It’s not exactly the same as the alps, but they do have gentle slopes that help get anyone used to wearing skis for the first time. I think it helps take away some of the jitters everyone in the family (dad included) might get if they leave that first time using skis right up until they’re standing in the middle of the ski resort.

Get a holiday that has all the mod cons included

I love doing a bit of savvy research when booking our family holidays, but when it comes to skiing, it is something you can’t skimp on. It’s important to know that most ski resorts people travel to in Europe (around the Alps in France & Austria) are anywhere from an hour to 3 hours away from an airport.

building set in the hills in austria

Pic Credit: Markwarner.co.uk

Unless you actively like the idea of getting a hire car and traversing up the side of mountain roads for hours, just look and see where you can get a family ski holiday with everything included. For example, Mark Warner ski holidays look after everything to help families have a seamless journey from the airport to the resort. You can do things like book in for lessons, get your ski passes and get equipment sorted before you travel to the resort.

And because you’re in the middle of nowhere for up to a week, I’d suggest treating yourself and going all-inclusive for once. You’ll never want to see yourself trudging through snow first thing in the morning to get a pint of milk at the Spar.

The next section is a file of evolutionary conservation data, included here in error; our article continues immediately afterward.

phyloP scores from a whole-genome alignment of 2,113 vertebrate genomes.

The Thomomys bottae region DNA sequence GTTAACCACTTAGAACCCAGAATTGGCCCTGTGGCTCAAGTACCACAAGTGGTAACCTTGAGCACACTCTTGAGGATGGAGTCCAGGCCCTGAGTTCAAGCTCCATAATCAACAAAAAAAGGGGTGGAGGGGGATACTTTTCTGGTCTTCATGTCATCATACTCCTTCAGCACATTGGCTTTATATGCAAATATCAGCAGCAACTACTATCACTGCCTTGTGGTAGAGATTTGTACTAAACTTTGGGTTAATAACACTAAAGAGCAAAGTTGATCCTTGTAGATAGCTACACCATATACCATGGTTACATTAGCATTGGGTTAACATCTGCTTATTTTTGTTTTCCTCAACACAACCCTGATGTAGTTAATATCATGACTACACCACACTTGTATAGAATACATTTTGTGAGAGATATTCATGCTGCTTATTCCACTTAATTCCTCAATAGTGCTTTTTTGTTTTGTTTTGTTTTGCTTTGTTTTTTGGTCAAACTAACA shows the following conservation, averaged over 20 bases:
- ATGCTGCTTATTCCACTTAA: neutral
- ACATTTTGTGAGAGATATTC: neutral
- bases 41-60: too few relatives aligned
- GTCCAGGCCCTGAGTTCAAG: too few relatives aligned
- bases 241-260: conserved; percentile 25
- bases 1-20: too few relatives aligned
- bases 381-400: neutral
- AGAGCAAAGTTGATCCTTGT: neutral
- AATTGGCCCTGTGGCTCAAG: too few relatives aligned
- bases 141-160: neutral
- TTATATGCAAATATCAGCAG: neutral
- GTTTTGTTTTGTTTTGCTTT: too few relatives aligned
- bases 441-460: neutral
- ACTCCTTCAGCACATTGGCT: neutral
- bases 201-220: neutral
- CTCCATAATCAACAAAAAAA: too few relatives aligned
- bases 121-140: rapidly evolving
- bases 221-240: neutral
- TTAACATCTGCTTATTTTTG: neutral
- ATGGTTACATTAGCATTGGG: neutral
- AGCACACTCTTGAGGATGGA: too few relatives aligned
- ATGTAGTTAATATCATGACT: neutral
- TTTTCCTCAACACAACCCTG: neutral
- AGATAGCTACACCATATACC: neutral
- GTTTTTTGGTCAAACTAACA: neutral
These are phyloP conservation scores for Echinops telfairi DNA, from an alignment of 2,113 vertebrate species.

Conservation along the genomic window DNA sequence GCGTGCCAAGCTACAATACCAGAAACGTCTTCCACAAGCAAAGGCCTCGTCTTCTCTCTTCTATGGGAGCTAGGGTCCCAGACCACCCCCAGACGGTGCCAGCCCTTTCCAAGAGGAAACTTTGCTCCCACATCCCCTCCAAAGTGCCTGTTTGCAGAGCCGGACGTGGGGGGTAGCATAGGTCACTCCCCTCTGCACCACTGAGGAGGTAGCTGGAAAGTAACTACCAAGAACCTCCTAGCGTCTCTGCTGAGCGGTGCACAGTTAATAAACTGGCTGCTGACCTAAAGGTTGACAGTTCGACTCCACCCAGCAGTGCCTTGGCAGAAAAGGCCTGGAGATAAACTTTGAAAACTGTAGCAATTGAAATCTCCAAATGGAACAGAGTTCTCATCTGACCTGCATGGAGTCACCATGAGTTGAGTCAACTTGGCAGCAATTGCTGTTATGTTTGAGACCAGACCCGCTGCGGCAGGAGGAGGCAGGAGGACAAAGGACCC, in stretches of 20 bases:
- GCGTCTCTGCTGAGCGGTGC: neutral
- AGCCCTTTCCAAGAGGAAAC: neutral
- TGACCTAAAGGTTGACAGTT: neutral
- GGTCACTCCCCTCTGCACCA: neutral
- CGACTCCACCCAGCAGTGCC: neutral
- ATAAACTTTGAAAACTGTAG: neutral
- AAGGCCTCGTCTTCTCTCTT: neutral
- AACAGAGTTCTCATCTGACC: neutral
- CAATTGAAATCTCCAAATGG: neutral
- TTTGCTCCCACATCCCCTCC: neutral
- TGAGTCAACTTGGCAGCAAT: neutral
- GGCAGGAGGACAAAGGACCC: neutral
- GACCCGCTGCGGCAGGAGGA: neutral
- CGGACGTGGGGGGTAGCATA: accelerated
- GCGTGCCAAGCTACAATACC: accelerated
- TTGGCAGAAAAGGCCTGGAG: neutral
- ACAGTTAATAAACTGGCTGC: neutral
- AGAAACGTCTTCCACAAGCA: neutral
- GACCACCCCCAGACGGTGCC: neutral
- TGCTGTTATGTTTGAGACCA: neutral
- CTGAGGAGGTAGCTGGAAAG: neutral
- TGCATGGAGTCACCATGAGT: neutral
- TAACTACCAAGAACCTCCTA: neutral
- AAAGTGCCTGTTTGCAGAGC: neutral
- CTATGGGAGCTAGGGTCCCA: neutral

Make sure parents get freedom

Does the resort have a ski school? Grand. Then get the kids signed up and you’ll have freedom all day long (I liken it to leaving them off at regular school). When looking up resorts, see if they offer childcare in the afternoons and evening, so you both get to enjoy the après-ski. 

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Fairy Travels

Sunday Fun at Tayto Park

Sunday before the school started back we hit Tayto Park for a day of family fun. We had never been before and really didn’t know what to expect. The boys are 7 and 4 so a bit mixed in terms of what interests them. The older is the ultimate thrilled seeker and my youngest man is a bit like myself, pretty much afraid of everything. Having spoke to friends who had been the advice was get there early. We arrive about 15 mins after opening and I was glad to have taken their advice, the car park was busy but there was no queue to get in.

We were kindly gifted admission for our family to Tayto Park, we got our tickets, arm bands and off we went.  It was lovely and quiet inside so we took our time to get or bearings and decide what rides we wanted to do. The first ride in our eyeline was Viking Voyage. My little man was  under the height requirement so I stayed behind with him which to be honest I didn’t mind too much when i caught sight of the dryer machines!! I won’t ruin the rides for anybody going as part of this post however suffice to say this was a mega hit! so much so it was done 3 times…..(and none of those was me!).